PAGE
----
2. You might not have any home equity!

3. Just like private college loans, the interest rates on these lines are variable. I don’t see inflation on the horizon — hasn’t been for years — but no one knows what will happen in the future.  It would be up to you to weigh the pros and cons of obtaining a fixed rate federal loan with a home equity loan or private college loan, which also routinely offer variable rates.

Lynn O’Shaughnessy is the author of the second edition of  The College Solution, which will be released May 6 and is available for preorder on Amazon. 

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  1. I would like to take a Parents Plus loan for my daughters education which she will be responsible to pay back. Will this loan have an impact on my FICO score? Will it affect my debt/income ration in regards to being approved for something like a car loan???

    1. Hi Jennifer,

      You can’t saddle your daughter with a Parent PLUS loan. You are the one legally responsible for this loan. Only you would sign for this loan. I assume it would impact your credit score depending on how much you borrow.

      Lynn O.

  2. Does it make sense if my cash flow allows me to pay for my child’s college out of my monthly income to pay it or to take a loan out and take the difference of the money and invest it?
    In other words if I can afford $3000 a month towards college should I do that or take a loan out and take the difference and invest it for a greater return.

    1. It’s far better to pay for your child’s education out of your monthly income! I say this as a financial journalist.

      Lynn O.

  3. What do you think about refinancing my mortgage and getting cash out? I have 6 years left on my mortgage. I can get a 10 year 3.0% refi and end up paying about $200 more than my current mortgage payment. Seems way better than 7.9%. . I am not sure exactly where to put the cash until she needs it so that it doesn’t count against us on the FAFSA – whole life insurance is one idea I’ve seen.

    1. I was thinking the same thing as Lucy i have 3 a senior a junior and a 9th grade. I wanted to do a re-fi an put cash into their 529’s or in one of my accounts and just start paying one loan with todays low rates. They can’t stay this low forever.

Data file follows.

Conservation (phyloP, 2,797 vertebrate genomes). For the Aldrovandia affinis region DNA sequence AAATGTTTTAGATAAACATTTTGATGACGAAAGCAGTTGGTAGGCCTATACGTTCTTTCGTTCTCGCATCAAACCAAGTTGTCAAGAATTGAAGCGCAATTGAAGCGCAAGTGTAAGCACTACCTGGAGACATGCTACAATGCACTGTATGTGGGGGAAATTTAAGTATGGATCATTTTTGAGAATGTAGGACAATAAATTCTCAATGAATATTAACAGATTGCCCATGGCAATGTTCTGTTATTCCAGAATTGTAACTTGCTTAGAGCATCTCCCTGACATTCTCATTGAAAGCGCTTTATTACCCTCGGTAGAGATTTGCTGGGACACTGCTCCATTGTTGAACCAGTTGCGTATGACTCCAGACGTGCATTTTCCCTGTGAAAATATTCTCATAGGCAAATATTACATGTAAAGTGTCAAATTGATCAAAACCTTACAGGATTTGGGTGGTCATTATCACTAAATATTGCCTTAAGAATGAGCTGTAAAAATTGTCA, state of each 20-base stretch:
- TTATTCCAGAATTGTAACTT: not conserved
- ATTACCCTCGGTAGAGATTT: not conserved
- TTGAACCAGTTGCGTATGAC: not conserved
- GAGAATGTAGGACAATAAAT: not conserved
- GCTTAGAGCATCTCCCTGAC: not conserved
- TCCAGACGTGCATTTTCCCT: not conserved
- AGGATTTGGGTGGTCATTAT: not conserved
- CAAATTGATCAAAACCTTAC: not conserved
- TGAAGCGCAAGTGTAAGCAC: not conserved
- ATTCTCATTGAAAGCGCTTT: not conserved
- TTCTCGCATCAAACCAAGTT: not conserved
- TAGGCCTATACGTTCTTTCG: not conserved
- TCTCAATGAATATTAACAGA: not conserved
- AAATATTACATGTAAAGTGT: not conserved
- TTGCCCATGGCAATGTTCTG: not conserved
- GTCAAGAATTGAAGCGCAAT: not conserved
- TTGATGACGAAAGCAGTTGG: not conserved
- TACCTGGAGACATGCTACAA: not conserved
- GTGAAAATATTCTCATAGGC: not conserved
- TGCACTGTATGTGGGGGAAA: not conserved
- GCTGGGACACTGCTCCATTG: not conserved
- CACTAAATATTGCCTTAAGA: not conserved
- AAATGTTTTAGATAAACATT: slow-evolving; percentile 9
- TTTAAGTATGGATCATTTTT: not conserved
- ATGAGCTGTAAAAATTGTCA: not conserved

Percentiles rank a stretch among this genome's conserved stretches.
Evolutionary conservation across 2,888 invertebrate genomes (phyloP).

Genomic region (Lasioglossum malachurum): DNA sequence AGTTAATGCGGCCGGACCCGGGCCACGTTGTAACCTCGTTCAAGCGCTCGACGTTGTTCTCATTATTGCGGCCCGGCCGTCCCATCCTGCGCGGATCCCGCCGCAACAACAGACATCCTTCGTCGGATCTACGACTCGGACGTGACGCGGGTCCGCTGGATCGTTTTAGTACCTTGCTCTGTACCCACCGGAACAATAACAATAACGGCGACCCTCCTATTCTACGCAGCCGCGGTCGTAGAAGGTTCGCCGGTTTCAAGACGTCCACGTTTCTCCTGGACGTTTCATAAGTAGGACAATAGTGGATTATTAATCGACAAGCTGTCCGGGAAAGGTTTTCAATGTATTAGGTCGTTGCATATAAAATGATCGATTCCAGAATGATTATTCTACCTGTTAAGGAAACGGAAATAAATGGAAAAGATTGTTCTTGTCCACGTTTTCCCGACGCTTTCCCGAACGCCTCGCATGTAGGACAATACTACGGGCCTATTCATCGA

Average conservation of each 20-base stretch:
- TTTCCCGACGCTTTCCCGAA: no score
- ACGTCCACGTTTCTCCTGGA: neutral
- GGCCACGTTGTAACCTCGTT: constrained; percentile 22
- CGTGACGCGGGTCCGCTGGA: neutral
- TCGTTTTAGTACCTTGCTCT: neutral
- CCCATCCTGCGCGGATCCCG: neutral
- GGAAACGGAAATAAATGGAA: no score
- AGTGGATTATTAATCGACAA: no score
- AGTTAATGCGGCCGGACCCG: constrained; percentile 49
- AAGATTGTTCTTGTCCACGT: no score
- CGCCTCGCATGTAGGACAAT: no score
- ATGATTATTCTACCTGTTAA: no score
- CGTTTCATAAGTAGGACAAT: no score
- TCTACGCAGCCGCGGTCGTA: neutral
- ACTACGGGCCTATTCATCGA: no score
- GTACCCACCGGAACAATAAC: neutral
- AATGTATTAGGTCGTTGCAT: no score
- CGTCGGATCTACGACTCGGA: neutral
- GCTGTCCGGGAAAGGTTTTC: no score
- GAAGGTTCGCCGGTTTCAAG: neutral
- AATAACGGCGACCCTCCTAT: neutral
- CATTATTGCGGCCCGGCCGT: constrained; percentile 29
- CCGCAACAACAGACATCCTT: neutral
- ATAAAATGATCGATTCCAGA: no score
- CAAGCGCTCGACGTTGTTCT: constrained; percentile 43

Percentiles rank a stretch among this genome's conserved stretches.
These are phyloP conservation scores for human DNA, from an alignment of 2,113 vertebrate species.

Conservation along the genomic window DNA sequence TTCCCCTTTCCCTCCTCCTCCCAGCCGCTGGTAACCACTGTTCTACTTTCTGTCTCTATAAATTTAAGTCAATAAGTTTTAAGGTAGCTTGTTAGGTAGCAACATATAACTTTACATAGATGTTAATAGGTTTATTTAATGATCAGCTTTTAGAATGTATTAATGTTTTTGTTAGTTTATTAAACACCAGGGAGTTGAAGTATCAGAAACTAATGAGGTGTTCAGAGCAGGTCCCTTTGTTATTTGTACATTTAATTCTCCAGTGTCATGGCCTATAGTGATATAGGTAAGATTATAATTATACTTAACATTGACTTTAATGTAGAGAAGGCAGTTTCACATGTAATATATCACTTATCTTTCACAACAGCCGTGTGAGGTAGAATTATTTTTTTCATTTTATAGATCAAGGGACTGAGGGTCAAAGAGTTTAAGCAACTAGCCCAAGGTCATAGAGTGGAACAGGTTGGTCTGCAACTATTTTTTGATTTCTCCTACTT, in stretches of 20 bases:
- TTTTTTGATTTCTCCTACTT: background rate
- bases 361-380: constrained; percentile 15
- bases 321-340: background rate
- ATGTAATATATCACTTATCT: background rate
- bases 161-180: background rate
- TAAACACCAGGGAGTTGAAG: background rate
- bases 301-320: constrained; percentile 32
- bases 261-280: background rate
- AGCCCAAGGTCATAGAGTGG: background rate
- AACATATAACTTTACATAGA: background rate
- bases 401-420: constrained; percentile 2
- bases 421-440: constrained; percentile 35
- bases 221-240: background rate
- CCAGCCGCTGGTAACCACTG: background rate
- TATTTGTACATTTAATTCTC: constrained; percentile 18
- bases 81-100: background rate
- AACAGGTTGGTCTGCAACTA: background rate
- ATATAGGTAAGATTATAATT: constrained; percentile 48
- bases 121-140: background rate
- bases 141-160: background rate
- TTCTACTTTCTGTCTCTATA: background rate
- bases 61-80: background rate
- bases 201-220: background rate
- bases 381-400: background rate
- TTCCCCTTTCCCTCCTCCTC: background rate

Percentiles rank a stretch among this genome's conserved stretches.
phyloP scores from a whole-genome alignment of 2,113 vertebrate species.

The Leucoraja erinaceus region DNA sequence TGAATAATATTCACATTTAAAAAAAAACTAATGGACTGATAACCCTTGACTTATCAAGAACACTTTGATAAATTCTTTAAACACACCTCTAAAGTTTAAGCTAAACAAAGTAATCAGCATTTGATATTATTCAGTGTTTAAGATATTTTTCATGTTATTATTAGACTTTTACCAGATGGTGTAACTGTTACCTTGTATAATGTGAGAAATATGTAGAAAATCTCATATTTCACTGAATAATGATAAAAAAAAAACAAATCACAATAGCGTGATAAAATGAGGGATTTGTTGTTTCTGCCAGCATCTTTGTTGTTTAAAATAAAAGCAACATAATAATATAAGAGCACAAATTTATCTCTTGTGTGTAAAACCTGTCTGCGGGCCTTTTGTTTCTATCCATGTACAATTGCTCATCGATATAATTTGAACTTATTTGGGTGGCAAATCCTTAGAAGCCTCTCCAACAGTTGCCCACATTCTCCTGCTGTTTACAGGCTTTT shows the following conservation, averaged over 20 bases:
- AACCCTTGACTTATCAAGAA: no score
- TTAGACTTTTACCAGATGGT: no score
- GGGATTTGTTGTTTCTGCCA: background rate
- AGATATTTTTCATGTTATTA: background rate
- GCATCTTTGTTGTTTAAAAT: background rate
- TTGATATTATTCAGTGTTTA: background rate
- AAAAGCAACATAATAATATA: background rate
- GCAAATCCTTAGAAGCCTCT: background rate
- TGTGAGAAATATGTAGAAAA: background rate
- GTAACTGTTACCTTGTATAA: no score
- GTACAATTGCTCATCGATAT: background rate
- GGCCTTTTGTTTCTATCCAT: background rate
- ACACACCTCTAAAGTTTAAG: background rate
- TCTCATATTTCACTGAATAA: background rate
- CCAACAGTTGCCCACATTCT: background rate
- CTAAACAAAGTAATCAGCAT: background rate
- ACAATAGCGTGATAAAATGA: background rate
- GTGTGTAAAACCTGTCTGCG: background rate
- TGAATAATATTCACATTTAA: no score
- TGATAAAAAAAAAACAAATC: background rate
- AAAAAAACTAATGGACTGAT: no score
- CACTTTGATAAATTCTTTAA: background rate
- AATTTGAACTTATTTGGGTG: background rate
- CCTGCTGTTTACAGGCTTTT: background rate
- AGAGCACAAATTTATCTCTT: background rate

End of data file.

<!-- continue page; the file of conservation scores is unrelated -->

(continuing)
I understand that there is a cost to taking the money out too early that is why many use a HELOC.

      My Question:

      How will taking the cash out impact the FASFA? Is there an easy calculator I can use? We make too much so we are only getting the 5500 Stafford but I want the kids to take those out on their own so they have a stake in the finanances.

      Thanks in advance

      1. Hi Steve,

        Taking the cash out of your house is a bad idea if you hope to receive need-based aid. Whether you receive need-based aid will depend upon your Expected Family Contribution. You can use a EFC calculator to determine what that figure is.

        The FAFSA does not ask about home equity, but if you pull your money out it is fair game. The FAFSA formula would access this money at 5.64%. So pulling $75,000 out of your house, for instance, would increase your EFC by $4,230.

        I would suggest that you use a home equity line of credit instead.

        Good luck.

        Lynn O’Shaughnessy

          1. I took out a HELOC eight years ago when my first daughter had graduated HS. I didn’t like the rates on any of the school
            loans, and didn’t want to have to pay interest on an entire Home Equity loan amt. of $50,000. I wanted to borrow money as I needed it and pay it back as quickly as I could, paying interest only on the amt. owed. The interest rate has been variable, but dropped to 2.75 years ago and has stayed there ever since. I get to deduct it on my taxes and it helped 2 daughters through college . The 2nd graduated two years ago and now my 3rd child will be starting in the fall and I’ll have $43,000 available to borrow at that point. It has worked very well for me.

  4. For any parent taking out large loans or co-signing on a child’s large loan: Get life insurance on your child that will pay off the loans if something horrible happens. Term life insurance on young people is cheap.